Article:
Adolf Vinnen (barquentine)

Adolf Vinnen was a five-masted barquentine that was built by Friedrich Krupp Germaniawerft, Kiel, Germany. She was wrecked on her maiden voyage in 1923.

Adolf Vinnen at Bass Point
History
Germany
Name: Adolf Vinnen
Owner: F A Vinnen & Co
Port of registry: Bremen, Germany
Builder: Friedrich Krupp Germaniawerft
Yard number: 420
Launched: December 1922
In service: February 1923
Out of service: 9 February 1923
Fate: Wrecked
General characteristics
Tonnage: 1,840 GRT
Length: 79.90 m (262 ft 2 in)
Beam: 10.40 m (34 ft 1 in)
Depth: 5.80 m (19 ft 0 in)
Propulsion: Sails, two diesel engines.
Sail plan: Barquentine
Complement: Up to 45

Description

Adolf Vinnen was a 1,849 GRT five-masted barquentine. She was 79.90 metres (262 ft 2 in) long, with a beam of 10.40 metres (34 ft 1 in) and a depth of 5.80 metres (19 ft 0 in). She was propelled by sails and two 350 horsepower (260 kW) 4-cylinder diesel engines. She was designed for a crew of 45.[1]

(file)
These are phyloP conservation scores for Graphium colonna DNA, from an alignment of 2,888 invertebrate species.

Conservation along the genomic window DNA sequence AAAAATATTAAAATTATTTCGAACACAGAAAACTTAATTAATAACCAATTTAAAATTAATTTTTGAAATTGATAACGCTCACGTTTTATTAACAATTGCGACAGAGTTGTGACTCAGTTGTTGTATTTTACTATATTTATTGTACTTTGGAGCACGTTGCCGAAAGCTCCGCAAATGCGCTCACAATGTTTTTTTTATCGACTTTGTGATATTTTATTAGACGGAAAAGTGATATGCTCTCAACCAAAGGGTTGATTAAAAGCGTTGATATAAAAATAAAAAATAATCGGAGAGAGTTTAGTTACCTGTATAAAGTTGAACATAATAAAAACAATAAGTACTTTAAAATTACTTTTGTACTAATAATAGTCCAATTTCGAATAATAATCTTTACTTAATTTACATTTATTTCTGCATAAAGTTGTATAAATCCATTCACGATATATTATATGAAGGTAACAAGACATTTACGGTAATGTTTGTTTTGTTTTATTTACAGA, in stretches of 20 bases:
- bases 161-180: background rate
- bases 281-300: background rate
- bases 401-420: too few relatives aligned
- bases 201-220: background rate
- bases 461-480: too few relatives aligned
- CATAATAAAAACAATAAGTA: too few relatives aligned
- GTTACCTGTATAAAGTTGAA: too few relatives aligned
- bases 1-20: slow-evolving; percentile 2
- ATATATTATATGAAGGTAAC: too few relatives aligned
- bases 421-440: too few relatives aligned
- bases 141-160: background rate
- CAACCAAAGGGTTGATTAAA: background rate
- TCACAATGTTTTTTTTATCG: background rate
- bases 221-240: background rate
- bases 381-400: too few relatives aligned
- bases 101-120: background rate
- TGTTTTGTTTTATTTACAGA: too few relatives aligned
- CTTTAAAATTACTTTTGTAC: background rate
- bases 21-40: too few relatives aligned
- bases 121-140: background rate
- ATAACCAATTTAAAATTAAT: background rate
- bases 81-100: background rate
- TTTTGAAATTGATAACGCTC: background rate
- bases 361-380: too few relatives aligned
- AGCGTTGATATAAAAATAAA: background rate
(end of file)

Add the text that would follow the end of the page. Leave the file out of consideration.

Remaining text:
History

Adolf Vinnen was built in 1922 by Friedrich Krupp Germaniawerft, Kiel.[1] Launched in December 1922,[2] she was yard number 420.[3] She was built for F A Vinnen & Co, Bremen.[1]

On 9 February 1923,[4] during her maiden voyage from Kiel Germany to Barry, Glamorgan, Wales,[3][5] Adolf Vinnen was driven ashore at Bass Point, Cornwall, United Kingdom in a gale. The Lizard lifeboat attended the ship,[4] Her crew of 24 was rescued by breeches buoy from the cliffs above the wreck. Adolf Vinnen was the last large sailing ship wrecked in the Lizard area.[2] The wreck lies in 12 metres (39 ft) of water.[1]

References

  1. "Adolf Vinnen [+1923]". Wrecksite. Retrieved 29 May 2011.
  2. "A DIVER'S GUIDE TO THE SHIPWRECKS OF THE LIZARD PART 1 : THE WESTERN LIZARD". Diver net extra. Archived from the original on 21 July 2011. Retrieved 29 May 2011.
  3. "9105 - ADOLF VINNEN" (in English and French). Épaves du Ponant. Retrieved 29 May 2011.
  4. "Casualty reports". The Times (43262). London. 10 February 1923. col G, p. 7.
  5. Leonard, Alan (2008). "Profiting from Shipwrecks". Picture Postcard Annual: 14–16.

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